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Acrylic nails on nursery workers

(24 Posts)
Zapata29 Mon 29-Jul-19 15:30:17

Have noticed some members of staff at DC's new nursery have very long, acrylic nails, which seems inappropriate especially since they're working in the baby room and could easily scratch the kids. It bothers me for hygiene reasons but I also dread to think of them changing my DC's nappy. Do nurseries usually have dress code/hygiene regulations that would cover things like false nails? And does anyone else find long pointy acrylic nails on nursery workers inappropriate? confused

OP’s posts: |
Tensixtysix Mon 29-Jul-19 15:34:42

They would be using disposable gloves when doing nappy changes.
I was a child minder for 6 years and always used vinyl gloves (single use), as I could never get the 'smell' off my hands with washing alone.

Allyg1185 Mon 29-Jul-19 15:37:06

Not allowed in the nursery I work in. Clean, short natural nails only

bananaskinsnomnom Mon 29-Jul-19 15:40:10

My nursery (and my old nursery) allows them - no rule generally on colour (apart from extremes) but we do have a rule on length and shape and - I don’t know how to phrase this - making them 3D? So can’t have jewels on them and such.
We wouldn’t be allowed long pointy nails. We would be given a certain time to have them removed and tbh we all know the rules anyway.
Hygiene wise though we wear gloves for nappies, all toilet related things, cleaning and food prep and dishing out.
For fear of scratching, that’s why we have a rule on length and shape. Having said that, I’ve never known of a scratching incident. You could just ask the manager if there are rules regarding this, they may well have restrictions.

KeepFuckingOff Mon 29-Jul-19 15:43:26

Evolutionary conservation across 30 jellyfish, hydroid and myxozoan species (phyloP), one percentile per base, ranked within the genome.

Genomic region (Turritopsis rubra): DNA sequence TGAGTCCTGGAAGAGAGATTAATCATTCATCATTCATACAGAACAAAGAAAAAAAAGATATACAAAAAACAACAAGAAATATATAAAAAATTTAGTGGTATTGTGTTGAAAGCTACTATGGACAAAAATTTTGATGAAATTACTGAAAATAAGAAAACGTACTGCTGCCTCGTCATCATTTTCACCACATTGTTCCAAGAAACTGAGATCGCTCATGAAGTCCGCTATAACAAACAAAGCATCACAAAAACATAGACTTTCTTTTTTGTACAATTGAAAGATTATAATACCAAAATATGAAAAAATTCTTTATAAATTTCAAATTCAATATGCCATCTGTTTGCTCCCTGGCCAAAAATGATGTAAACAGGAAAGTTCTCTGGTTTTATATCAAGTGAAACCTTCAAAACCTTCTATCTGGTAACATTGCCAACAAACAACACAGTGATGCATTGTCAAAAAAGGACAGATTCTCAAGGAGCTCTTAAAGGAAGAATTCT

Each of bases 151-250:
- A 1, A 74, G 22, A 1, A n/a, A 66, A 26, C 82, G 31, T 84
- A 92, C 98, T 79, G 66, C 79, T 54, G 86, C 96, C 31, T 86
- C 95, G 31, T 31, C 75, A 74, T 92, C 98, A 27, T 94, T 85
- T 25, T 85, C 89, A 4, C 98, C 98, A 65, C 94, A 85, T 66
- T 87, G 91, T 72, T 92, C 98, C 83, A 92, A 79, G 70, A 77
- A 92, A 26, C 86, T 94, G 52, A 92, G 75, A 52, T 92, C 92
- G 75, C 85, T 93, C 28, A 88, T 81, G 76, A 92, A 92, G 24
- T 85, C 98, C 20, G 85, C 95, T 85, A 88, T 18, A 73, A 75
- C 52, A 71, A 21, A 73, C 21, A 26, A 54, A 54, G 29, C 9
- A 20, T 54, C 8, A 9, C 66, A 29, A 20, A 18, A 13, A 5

All nappy changing is done with gloves at our nursery, Id love to know how they keep them looking nice though, after a days work in nursery my hands and natural nails are very much the worse for wear, sand mud paint etc and constant hand washing, moving equipment and tidying up all day my nails don’t have a chance in hell of looking nice.

NailsNeedDoing Mon 29-Jul-19 15:45:33

Acrylic nails, even pointy ones, won't be sharp enough to scratch, they are too thick. So I wouldn't worry from that POV. They probably also wear gloves for nappy changes, so shouldn't be an issue for hygiene.

I can see why it seems a bit inappropriate, but really, nursery staff are paid peanuts, and I don't think it's fair to dictate to people on such a low wage how they should have their own nails. If employers want control of things like that, then they need to pay their staff accordingly.

Zapata29 Mon 29-Jul-19 15:48:17

I didn't realise they used gloves for nappy changing, good to know! It's the length and how pointy they are that concerns me, as far as I'm aware false nails aren't allowed in professions that involve food preparation or tasks for which hygiene is a primary concern (e.g. healthcare) so I would've thought nurseries would have similar policies.

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Greyhound22 Mon 29-Jul-19 15:57:32

Acrylic nails are sharp enough to scratch.

My son's face was badly scratched by one of the workers at his old nursery. They were very apologetic - I did question if they should be allowed. I really don't think they should be.

Sandhead1 Mon 29-Jul-19 15:59:46

Acrylic nails do scratch and I’ve seen extremely pointed nails which are a real hazard especially around babies and children.

Tigerlilly10 Tue 30-Jul-19 22:02:56

I am a senior nursery nurse within a nursery, we wear gloves and aprons whole Changing nappys and wipe down the changing table after each change and change gloves for each child.

Arcylic nails are NOT aloud at our setting, nor are we to have nail polish on, this is due to food hygiene,when preparing snack and cooking meals this in case of chipping

stassy123 Tue 30-Jul-19 22:19:47

We allow them, 13 years open, very busy nursery and the majority of the girls have their nails done and never had a problem with acrylics. Now I think about it we've definitely had more accidents with natural nails than acrylics!! Acrylic nails are thicker and I suppose less likely to scratch and cause an injury.

Gloves are worn for nappy changes and they're constantly washing their hands between activities and for meal times anyway.